• Another way to look at it is that within the next 17 years nearly everything will be public domain.
    • by russotto (537200) on Friday June 17, 2011 @11:34PM (#36482776) Journal

      Another way to look at it is that within the next 17 years nearly everything will be public domain.

      No, it won't. Because someone else will get another patent covering basically the same area with different language. If you cry "prior art" they'll point out some trivial difference and have the patent upheld. If you actually build the prior art, they'll claim your device is equivalent to theirs and thus covered by the patent... and likely win.

      • by kanweg (771128)

        No they won't win. Gilette defense is the best to have if you're accused of infringement.

        If they do use that defense, they're basically admitting it isn't inventive because the difference is trivial.

        Bert
        Patent attorney

      • by fnj (64210)

        If they use a trivial difference to repatent, then you can use a trivial difference to evade the patent.

  • software patents are bad, yet copyright for music in perpetuity, handed down to heirs or held by companies, is good?
  • Banks Turn to Schumer on Patents [nytimes.com]

    After years of fighting Mr. Ballard at the federal Patent Office, in court and across a negotiating table, the banks went to see one of their best friends in Congress, Senator Charles E. Schumer of New York, who inserted into a patent overhaul bill a provision that appears largely aimed at helping banks rid themselves of the Ballard problem. The Senate passed the bill easily in March.

    Banks do not like “business method” patents.

  • My problem is that my US Representative is Joe Walsh. A bigger idiot, corporate lick-spittle and traitor to the American citizen never existed. Writing to him is a huge waste of time. (I know I've tried.) Calling him is worse. You're lucky if you ever get past voicemail. (I never have.) Joe doesn't want to hear from the "little people". The only way to get his attention is to have "Corp." after your name and a check in your hand.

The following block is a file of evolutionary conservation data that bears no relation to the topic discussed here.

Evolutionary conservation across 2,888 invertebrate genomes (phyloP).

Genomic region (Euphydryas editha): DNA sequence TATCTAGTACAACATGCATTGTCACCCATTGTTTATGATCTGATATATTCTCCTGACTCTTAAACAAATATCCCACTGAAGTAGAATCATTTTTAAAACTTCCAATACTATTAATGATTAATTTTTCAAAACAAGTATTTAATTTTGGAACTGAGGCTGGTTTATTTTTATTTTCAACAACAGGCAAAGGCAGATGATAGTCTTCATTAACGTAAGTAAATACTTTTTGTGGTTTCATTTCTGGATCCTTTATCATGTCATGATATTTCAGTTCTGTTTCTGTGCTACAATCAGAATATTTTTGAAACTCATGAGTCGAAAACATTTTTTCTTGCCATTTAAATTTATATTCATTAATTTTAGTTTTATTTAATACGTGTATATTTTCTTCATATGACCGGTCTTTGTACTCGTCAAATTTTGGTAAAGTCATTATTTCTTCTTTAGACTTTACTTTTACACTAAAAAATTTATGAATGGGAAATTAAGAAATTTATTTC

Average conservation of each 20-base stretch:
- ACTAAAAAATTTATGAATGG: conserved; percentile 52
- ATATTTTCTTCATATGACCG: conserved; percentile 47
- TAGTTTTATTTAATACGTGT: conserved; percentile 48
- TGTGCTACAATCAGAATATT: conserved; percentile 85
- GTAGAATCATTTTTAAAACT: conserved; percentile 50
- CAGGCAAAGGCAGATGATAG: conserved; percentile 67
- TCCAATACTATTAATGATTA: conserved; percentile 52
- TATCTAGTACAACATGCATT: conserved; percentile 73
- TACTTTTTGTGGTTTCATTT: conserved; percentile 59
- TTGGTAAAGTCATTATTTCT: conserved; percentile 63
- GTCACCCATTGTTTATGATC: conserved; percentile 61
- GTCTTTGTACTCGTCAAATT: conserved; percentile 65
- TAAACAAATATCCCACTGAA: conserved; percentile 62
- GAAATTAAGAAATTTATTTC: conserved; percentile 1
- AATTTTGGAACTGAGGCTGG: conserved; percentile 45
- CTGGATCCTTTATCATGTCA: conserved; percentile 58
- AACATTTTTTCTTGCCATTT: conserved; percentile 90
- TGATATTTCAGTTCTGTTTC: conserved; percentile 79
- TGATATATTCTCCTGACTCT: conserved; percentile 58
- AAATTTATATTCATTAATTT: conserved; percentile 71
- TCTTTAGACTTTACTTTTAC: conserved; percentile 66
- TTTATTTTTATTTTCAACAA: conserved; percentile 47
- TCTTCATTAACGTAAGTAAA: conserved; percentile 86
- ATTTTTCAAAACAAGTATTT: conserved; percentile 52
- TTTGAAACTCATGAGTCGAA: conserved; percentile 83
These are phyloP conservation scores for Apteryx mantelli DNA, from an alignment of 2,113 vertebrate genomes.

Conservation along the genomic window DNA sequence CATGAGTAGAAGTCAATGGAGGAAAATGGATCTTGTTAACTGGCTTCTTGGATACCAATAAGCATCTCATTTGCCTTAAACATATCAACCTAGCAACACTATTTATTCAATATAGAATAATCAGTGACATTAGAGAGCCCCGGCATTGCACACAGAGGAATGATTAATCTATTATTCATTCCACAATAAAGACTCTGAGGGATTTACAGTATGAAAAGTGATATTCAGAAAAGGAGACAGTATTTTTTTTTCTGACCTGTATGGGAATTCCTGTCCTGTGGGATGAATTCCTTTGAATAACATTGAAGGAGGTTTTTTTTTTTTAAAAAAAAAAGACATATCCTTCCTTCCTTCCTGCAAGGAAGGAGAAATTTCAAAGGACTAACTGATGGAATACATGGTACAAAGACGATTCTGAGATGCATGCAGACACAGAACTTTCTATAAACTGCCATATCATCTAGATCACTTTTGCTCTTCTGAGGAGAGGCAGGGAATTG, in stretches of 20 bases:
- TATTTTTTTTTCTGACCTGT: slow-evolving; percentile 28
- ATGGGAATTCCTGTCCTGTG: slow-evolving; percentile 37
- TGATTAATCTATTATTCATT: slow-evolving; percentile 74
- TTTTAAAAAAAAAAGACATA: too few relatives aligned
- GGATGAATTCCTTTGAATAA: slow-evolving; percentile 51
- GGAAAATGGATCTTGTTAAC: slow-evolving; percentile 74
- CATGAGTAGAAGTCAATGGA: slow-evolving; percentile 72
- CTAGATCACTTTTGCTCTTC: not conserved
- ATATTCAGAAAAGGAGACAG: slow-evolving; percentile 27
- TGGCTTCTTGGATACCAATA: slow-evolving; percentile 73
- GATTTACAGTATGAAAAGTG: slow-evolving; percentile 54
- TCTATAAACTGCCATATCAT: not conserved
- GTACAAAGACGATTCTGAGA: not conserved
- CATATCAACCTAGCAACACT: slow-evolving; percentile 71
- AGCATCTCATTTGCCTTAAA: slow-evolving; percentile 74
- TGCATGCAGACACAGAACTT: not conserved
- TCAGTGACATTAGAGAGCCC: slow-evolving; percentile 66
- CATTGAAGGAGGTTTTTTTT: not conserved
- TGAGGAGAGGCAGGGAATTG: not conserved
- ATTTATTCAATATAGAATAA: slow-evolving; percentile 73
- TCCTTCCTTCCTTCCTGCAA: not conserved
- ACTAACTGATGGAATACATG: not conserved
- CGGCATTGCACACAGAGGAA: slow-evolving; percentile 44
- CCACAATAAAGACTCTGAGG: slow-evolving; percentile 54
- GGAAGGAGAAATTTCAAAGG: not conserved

• Patent licenses are one of the main forms of passive income enjoyed by rich people along with copyrights and real state.

    Software patents should not exist. These so called inventions should be protected by copyright instead but this is going to be very hard to change since the same rich people earning passive income from them is the people that pays lobbyists or happen to be the lawyers and judges that hear these cases.

    Patent reform to the point of eliminating software patents can be done but it would requir

  • I think that there had been some abuses on the software industry since govement lacked to regulate this at its time. It is time to pass a law that: 1) All software source code of commercial product should be available for public observation under the license the author choose. 2) All software that reached EOF must be open source under a license that allow legally derivate work.
  • Jim, your software patents primer page asserts: "A patent protects an invention."

    Is that really the case, in your opinion? (Honest question, not sarcasm, since I was personally defrauded of multiple patents by a former employer.)

    It seems to me that protecting inventions is a root of the problem: it shouldn't be an invention that is protected, but a right, of an inventor. Inventions don't have rights, inventors do.

    The implication of that, in my view, is that intellectual property rights (in the US) should

    • by jdRock (2287894)

      I would suggest, by the way, that an invention that has "rights" has another name - it is a "standard." Those may have other kinds of protection, but standards that aren't open are effectively not standards at all, in my opinion.

      It seems to me that the law dances around this distinction. What benefits society and what benefits an individual (inventor or otherwise) or an organization may be very different things since, stating the obvious, individuals, organizations, and societies are different things.

Reality must take precedence over public relations, for Mother Nature cannot be fooled. -- R.P. Feynman